By Jerry Damron, President & Global Solutions Executive – DCSI
The EMS industry, like our country’s current administration, seems to be at a crossroads. For the first time in perhaps a decade and a half, I am hearing about companies pulling their SMT back in-house; simultaneously, I see many tier one EMS suppliers still trying to acquire much of their customers’ SMT rooftops. In this past year I’ve seen strategic discussions around such issues as, do we win business by acquiring it, do we sell as the low price/high volume guy, or do we go back to old fashioned cold calling and selling on a service platform. While pricing remains critical, I believe there’s been a shift towards selling on a service platform versus price alone – something that wasn’t necessarily a standard in the beginning of this year.
While I don’t think big EMS is dead, I certainly have witnessed first hand that there’s been a paradigm shift in how providers court and vet their customers. In my opinion, a more personable, hands on, ‘our customers first’ approach has been more successful and will likely continue to be for many. I’ve seen both extremes, business development through simply buying a potential customer and in one instance, almost a reverse sale approach from an EMS provider to potential customers.
I had the pleasure of meeting with a board member of a global EMS provider that told me his company literally screens their potential customers prior to engaging with them. Imagine that. As a new business development professional in this industry, your company feels so strongly about ethics and morality and how a customer might treat their own suppliers, that they’re willing to walk away from a deal if the customer doesn’t fit as a long-term partner. For this European based provider, they’re actually seeing business grow by shifting their focus to the US versus other international sites.
I foresee 2020 as being a pivotal year for small and mid sized EMS players and certainly in this space we’ll see the most growth and excitement. 2020 may be the break out year for many in the tier 2, 3 and lower ranked EMS providers to rise up and build better margins and gain market share, by manufacturing in the US. While there will always continue to be an appropriate need to find lower cost manufacturing solutions, perhaps tier ones may reconsider expansion offshore, especially within the APAC region.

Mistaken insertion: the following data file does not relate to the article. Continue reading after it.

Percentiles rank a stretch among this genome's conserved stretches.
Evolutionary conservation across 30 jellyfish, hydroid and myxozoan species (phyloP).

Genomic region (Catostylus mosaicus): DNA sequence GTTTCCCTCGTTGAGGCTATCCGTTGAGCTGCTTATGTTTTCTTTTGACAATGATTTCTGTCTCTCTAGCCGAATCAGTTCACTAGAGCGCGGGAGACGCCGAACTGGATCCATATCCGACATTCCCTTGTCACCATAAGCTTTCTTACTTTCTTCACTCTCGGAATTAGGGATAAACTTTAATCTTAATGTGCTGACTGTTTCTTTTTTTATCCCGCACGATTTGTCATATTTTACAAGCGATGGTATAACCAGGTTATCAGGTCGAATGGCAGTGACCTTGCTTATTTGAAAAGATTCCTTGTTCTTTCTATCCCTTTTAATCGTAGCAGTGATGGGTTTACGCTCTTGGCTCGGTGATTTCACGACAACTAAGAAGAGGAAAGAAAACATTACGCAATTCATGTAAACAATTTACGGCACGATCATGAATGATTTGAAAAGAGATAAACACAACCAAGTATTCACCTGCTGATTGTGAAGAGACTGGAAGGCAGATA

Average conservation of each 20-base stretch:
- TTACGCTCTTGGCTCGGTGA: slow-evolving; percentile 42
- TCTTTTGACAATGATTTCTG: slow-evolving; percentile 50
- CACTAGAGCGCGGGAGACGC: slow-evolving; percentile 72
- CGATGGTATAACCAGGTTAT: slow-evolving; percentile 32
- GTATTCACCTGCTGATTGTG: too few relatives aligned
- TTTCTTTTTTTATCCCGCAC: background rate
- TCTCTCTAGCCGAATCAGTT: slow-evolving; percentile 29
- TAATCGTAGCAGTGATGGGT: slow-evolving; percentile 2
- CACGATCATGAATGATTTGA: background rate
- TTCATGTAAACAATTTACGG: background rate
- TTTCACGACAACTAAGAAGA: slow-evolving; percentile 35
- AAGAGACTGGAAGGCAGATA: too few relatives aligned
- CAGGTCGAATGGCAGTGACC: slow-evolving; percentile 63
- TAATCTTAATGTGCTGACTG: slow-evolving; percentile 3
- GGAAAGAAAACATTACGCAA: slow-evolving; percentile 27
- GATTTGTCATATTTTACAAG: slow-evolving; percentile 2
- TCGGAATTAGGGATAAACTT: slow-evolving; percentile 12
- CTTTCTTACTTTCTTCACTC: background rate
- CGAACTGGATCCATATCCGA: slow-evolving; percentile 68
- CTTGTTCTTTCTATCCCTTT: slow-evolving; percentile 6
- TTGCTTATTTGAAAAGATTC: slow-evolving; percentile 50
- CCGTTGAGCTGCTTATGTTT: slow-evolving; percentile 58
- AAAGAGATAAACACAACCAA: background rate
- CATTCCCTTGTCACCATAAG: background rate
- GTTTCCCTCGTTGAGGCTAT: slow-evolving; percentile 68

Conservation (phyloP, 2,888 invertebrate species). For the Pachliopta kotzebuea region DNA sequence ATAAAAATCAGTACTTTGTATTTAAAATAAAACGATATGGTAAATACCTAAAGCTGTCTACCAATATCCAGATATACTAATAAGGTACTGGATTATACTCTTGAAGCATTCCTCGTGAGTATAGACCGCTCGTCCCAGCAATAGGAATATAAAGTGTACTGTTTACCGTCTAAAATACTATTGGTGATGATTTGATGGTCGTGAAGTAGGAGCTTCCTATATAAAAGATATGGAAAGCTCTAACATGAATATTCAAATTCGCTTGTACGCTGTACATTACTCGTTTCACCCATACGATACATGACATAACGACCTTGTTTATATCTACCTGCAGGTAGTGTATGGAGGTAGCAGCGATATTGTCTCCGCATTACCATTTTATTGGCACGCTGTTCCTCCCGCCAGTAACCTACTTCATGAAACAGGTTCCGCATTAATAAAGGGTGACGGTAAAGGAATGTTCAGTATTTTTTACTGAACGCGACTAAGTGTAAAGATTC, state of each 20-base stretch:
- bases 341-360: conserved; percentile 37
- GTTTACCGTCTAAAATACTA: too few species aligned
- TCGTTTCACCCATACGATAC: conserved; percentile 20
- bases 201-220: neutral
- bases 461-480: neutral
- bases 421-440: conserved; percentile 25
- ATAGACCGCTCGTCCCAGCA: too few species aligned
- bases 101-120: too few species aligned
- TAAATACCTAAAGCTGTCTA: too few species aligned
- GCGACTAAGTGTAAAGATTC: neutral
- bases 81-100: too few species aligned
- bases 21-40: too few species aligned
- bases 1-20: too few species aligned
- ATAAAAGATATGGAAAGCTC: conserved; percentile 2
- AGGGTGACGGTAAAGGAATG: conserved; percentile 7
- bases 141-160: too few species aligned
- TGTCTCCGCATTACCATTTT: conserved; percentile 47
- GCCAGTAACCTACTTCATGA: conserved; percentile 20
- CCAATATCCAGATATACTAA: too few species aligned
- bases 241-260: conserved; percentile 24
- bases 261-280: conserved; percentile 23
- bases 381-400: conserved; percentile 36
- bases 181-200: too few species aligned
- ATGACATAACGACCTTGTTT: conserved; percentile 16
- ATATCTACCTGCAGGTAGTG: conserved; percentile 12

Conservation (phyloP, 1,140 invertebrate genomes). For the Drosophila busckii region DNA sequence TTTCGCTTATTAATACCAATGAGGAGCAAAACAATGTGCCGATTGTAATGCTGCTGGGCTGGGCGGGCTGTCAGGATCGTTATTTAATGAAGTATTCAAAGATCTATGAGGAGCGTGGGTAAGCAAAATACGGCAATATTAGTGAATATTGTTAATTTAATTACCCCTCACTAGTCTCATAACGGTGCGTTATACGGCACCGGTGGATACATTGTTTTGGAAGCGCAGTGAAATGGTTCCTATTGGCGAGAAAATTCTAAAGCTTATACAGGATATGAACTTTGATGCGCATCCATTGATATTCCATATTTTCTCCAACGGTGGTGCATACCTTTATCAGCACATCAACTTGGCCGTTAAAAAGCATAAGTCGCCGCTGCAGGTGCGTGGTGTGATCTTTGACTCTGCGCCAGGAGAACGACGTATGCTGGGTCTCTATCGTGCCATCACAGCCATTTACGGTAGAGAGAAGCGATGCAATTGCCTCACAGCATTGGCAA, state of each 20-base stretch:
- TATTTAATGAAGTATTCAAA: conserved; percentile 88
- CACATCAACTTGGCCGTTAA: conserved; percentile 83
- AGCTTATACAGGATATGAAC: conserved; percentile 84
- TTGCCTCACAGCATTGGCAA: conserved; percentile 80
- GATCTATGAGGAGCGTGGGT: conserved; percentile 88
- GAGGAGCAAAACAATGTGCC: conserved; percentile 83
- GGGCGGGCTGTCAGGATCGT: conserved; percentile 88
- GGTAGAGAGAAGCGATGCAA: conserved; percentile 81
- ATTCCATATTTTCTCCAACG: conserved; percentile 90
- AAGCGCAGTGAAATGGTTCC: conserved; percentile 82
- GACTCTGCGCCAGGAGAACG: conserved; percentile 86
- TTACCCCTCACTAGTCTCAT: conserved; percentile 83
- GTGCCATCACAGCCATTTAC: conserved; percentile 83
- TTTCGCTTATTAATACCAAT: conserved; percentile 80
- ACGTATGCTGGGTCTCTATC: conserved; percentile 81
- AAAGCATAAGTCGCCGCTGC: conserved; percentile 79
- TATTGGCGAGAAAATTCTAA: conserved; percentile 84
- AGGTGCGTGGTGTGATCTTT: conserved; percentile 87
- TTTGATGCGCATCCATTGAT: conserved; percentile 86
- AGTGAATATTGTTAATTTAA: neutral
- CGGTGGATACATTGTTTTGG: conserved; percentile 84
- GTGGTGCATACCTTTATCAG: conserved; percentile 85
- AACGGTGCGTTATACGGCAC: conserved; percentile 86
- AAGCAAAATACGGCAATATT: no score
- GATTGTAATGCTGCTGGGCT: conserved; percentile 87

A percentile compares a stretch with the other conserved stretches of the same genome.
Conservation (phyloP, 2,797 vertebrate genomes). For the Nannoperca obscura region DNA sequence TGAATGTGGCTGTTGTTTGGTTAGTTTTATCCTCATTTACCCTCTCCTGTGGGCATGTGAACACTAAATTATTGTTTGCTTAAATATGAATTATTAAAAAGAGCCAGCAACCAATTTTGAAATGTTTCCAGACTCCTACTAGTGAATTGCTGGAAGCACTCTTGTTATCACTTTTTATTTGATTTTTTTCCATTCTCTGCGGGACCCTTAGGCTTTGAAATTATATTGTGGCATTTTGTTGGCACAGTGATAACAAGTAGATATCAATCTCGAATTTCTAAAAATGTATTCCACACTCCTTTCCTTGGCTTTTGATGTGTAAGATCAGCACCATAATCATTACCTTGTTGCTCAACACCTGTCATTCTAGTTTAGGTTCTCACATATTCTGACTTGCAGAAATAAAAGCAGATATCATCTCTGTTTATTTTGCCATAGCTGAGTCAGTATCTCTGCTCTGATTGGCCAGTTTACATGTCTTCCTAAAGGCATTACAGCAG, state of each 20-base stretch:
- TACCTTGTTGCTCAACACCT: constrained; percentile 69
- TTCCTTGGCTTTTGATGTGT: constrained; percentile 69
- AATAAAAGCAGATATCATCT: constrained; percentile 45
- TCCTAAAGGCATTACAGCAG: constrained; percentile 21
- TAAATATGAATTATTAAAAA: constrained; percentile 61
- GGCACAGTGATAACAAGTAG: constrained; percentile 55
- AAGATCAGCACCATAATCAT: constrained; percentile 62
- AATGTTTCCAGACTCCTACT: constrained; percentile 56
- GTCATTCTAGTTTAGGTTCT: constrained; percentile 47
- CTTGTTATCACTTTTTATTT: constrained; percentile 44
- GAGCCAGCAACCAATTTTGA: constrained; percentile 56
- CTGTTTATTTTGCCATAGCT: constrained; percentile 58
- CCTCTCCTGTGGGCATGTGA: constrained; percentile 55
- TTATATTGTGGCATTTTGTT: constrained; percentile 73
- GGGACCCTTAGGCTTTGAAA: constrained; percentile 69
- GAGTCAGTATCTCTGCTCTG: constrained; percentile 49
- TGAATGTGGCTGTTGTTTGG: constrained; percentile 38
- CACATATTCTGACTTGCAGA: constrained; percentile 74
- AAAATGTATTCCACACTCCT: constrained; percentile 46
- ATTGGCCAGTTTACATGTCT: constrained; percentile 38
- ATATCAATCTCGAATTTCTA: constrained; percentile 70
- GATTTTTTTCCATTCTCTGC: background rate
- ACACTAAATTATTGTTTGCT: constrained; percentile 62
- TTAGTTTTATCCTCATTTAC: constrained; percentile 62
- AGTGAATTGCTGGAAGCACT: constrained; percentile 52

The three main avenues to profitability in our industry have historically been price, materials and labor. I believe all providers would be well served by evaluating how they attract and onboard talent, as well as nurture longer tenure of their existing workforce. To the surprise of many professionals making a career change, the days of oversized relocation packages, massive sign on bonuses and extended temporary housing are mostly gone. I’ve also seen many larger providers greatly reduce the number of Ex-patriots they support and in some cases, I’ve seen Ex-pat programs wiped out altogether in exchange for executives seeing a larger salary to cover their own costs.
It is my view that manufacturing in the US will increase in 2020. In order to fully benefit from offshoring volume manufacturing, our industry will need to continue to streamline recruitment and employee retention as well as what packages and benefits are offered. This coming year has massive potential for those who understand the new ground rules.
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